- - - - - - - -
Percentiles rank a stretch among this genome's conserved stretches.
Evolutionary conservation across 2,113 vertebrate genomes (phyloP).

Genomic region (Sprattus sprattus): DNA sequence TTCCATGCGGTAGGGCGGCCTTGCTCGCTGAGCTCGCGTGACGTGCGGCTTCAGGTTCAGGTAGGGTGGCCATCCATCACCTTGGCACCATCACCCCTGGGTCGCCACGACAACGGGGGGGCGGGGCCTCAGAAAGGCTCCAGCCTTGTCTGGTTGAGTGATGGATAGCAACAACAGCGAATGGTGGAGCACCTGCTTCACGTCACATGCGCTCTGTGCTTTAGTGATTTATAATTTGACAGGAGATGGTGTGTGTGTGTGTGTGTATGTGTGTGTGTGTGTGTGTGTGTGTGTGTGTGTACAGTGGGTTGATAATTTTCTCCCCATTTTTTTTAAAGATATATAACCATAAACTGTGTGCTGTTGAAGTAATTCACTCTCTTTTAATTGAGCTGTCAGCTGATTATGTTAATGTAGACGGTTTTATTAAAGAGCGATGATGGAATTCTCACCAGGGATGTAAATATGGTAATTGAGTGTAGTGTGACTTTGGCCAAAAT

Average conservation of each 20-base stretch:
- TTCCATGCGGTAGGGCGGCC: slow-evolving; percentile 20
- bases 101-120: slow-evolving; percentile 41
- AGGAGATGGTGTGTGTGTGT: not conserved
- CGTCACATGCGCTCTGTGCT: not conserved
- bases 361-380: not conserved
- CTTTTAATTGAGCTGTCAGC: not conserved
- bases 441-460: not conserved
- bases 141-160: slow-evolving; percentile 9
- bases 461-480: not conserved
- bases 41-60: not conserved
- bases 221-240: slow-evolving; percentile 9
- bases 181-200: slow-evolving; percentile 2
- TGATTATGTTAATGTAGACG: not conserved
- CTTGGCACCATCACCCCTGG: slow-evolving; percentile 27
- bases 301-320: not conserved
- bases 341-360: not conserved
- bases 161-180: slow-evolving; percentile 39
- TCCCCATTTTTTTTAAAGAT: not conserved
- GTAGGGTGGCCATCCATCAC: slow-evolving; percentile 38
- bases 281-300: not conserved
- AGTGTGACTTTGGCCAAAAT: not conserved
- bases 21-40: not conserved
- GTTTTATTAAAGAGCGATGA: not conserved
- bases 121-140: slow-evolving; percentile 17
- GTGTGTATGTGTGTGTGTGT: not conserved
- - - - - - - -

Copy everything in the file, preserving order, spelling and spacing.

Percentiles rank a stretch among this genome's conserved stretches.
Evolutionary conservation across 2,113 vertebrate genomes (phyloP).

Genomic region (Sprattus sprattus): DNA sequence TTCCATGCGGTAGGGCGGCCTTGCTCGCTGAGCTCGCGTGACGTGCGGCTTCAGGTTCAGGTAGGGTGGCCATCCATCACCTTGGCACCATCACCCCTGGGTCGCCACGACAACGGGGGGGCGGGGCCTCAGAAAGGCTCCAGCCTTGTCTGGTTGAGTGATGGATAGCAACAACAGCGAATGGTGGAGCACCTGCTTCACGTCACATGCGCTCTGTGCTTTAGTGATTTATAATTTGACAGGAGATGGTGTGTGTGTGTGTGTGTATGTGTGTGTGTGTGTGTGTGTGTGTGTGTGTGTACAGTGGGTTGATAATTTTCTCCCCATTTTTTTTAAAGATATATAACCATAAACTGTGTGCTGTTGAAGTAATTCACTCTCTTTTAATTGAGCTGTCAGCTGATTATGTTAATGTAGACGGTTTTATTAAAGAGCGATGATGGAATTCTCACCAGGGATGTAAATATGGTAATTGAGTGTAGTGTGACTTTGGCCAAAAT

Average conservation of each 20-base stretch:
- TTCCATGCGGTAGGGCGGCC: slow-evolving; percentile 20
- bases 101-120: slow-evolving; percentile 41
- AGGAGATGGTGTGTGTGTGT: not conserved
- CGTCACATGCGCTCTGTGCT: not conserved
- bases 361-380: not conserved
- CTTTTAATTGAGCTGTCAGC: not conserved
- bases 441-460: not conserved
- bases 141-160: slow-evolving; percentile 9
- bases 461-480: not conserved
- bases 41-60: not conserved
- bases 221-240: slow-evolving; percentile 9
- bases 181-200: slow-evolving; percentile 2
- TGATTATGTTAATGTAGACG: not conserved
- CTTGGCACCATCACCCCTGG: slow-evolving; percentile 27
- bases 301-320: not conserved
- bases 341-360: not conserved
- bases 161-180: slow-evolving; percentile 39
- TCCCCATTTTTTTTAAAGAT: not conserved
- GTAGGGTGGCCATCCATCAC: slow-evolving; percentile 38
- bases 281-300: not conserved
- AGTGTGACTTTGGCCAAAAT: not conserved
- bases 21-40: not conserved
- GTTTTATTAAAGAGCGATGA: not conserved
- bases 121-140: slow-evolving; percentile 17
- GTGTGTATGTGTGTGTGTGT: not conserved